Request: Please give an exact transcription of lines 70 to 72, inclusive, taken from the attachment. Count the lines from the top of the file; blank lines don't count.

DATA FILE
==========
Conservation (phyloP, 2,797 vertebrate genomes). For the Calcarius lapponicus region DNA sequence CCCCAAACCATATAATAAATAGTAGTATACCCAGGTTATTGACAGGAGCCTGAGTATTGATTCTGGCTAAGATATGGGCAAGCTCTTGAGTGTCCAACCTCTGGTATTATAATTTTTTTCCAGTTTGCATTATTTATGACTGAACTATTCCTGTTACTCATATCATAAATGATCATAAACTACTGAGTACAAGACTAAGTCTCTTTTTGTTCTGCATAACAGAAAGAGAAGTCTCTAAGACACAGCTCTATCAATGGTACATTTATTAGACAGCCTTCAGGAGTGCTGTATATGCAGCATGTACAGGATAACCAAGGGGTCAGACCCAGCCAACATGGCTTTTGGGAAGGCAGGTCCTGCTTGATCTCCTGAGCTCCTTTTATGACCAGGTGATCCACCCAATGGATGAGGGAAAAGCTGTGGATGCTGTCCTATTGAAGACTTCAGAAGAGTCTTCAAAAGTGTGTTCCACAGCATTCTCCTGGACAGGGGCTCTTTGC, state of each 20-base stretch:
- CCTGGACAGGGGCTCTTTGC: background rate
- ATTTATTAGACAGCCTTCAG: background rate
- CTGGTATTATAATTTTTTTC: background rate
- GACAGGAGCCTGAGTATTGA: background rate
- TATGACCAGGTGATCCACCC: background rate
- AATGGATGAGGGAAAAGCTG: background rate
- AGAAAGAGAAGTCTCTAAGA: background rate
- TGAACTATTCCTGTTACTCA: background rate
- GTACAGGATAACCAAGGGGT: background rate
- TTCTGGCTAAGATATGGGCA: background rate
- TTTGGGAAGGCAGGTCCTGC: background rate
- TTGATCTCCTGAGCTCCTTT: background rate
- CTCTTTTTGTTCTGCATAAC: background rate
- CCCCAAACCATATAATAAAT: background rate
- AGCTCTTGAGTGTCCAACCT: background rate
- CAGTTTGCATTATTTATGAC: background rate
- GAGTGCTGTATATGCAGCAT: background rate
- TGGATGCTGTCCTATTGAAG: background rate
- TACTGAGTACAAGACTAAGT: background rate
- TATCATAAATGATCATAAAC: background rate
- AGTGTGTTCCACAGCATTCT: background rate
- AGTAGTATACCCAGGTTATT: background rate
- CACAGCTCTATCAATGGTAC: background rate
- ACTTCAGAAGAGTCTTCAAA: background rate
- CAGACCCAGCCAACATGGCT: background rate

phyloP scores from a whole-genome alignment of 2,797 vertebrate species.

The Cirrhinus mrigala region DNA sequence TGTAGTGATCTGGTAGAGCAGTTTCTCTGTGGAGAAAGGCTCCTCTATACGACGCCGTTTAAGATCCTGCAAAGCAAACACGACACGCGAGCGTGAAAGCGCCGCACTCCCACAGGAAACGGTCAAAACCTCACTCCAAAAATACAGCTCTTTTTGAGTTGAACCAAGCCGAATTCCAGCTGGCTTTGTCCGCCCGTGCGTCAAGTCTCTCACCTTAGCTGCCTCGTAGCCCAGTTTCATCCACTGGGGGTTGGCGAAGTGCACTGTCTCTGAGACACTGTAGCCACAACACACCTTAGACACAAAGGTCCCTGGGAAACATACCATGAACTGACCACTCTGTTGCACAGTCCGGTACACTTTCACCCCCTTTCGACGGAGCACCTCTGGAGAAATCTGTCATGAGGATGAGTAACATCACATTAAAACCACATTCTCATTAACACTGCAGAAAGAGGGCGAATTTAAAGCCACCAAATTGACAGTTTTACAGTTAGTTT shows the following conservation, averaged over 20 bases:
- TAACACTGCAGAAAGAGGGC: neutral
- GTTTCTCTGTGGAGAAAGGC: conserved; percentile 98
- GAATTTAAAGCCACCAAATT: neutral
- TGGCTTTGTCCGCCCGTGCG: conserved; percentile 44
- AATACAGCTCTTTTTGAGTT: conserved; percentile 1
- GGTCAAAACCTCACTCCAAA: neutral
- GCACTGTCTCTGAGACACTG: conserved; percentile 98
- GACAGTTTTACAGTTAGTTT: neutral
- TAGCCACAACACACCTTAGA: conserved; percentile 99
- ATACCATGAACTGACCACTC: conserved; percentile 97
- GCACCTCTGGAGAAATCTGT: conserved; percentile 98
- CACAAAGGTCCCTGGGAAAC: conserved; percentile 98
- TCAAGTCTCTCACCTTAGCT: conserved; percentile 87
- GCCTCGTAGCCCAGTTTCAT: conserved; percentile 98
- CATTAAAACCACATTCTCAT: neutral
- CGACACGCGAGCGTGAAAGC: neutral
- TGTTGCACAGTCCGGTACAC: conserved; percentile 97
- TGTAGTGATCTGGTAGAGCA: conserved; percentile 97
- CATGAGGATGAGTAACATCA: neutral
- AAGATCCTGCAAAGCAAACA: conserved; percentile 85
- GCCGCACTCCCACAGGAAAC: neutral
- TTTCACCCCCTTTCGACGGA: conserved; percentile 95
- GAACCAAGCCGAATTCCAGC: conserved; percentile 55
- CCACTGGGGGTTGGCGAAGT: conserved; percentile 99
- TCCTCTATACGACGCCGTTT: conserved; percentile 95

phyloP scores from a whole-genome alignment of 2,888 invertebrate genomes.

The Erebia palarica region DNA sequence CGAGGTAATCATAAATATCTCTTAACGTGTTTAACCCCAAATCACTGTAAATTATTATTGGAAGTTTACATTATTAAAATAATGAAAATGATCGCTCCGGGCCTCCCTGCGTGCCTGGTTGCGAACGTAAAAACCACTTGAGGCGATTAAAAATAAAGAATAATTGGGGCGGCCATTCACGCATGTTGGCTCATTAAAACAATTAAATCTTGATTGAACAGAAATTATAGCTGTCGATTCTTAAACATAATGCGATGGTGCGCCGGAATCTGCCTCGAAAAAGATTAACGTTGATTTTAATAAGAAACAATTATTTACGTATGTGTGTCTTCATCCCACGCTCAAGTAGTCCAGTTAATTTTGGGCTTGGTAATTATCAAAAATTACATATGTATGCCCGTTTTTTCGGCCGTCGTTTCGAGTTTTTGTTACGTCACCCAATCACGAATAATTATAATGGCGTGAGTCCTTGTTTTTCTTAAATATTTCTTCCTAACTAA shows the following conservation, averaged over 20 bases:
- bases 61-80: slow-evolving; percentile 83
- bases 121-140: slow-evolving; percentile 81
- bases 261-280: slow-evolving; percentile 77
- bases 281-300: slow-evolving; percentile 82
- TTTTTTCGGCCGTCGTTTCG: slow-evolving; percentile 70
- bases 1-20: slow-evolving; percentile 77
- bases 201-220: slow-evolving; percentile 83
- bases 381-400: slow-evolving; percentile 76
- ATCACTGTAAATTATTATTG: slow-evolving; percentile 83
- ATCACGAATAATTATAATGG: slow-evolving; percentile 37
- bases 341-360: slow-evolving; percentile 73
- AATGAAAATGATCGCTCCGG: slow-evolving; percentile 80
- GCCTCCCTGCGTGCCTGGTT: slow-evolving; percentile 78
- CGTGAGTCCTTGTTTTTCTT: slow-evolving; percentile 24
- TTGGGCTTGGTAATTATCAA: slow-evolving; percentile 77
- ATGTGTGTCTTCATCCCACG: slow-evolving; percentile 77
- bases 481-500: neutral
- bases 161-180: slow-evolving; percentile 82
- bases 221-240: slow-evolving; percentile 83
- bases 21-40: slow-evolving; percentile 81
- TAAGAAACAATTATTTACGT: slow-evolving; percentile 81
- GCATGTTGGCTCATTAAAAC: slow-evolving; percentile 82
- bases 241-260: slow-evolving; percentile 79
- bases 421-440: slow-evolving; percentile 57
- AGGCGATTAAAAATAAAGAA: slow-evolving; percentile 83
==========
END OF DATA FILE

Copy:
- TTGGGCTTGGTAATTATCAA: slow-evolving; percentile 77
- ATGTGTGTCTTCATCCCACG: slow-evolving; percentile 77
- bases 481-500: neutral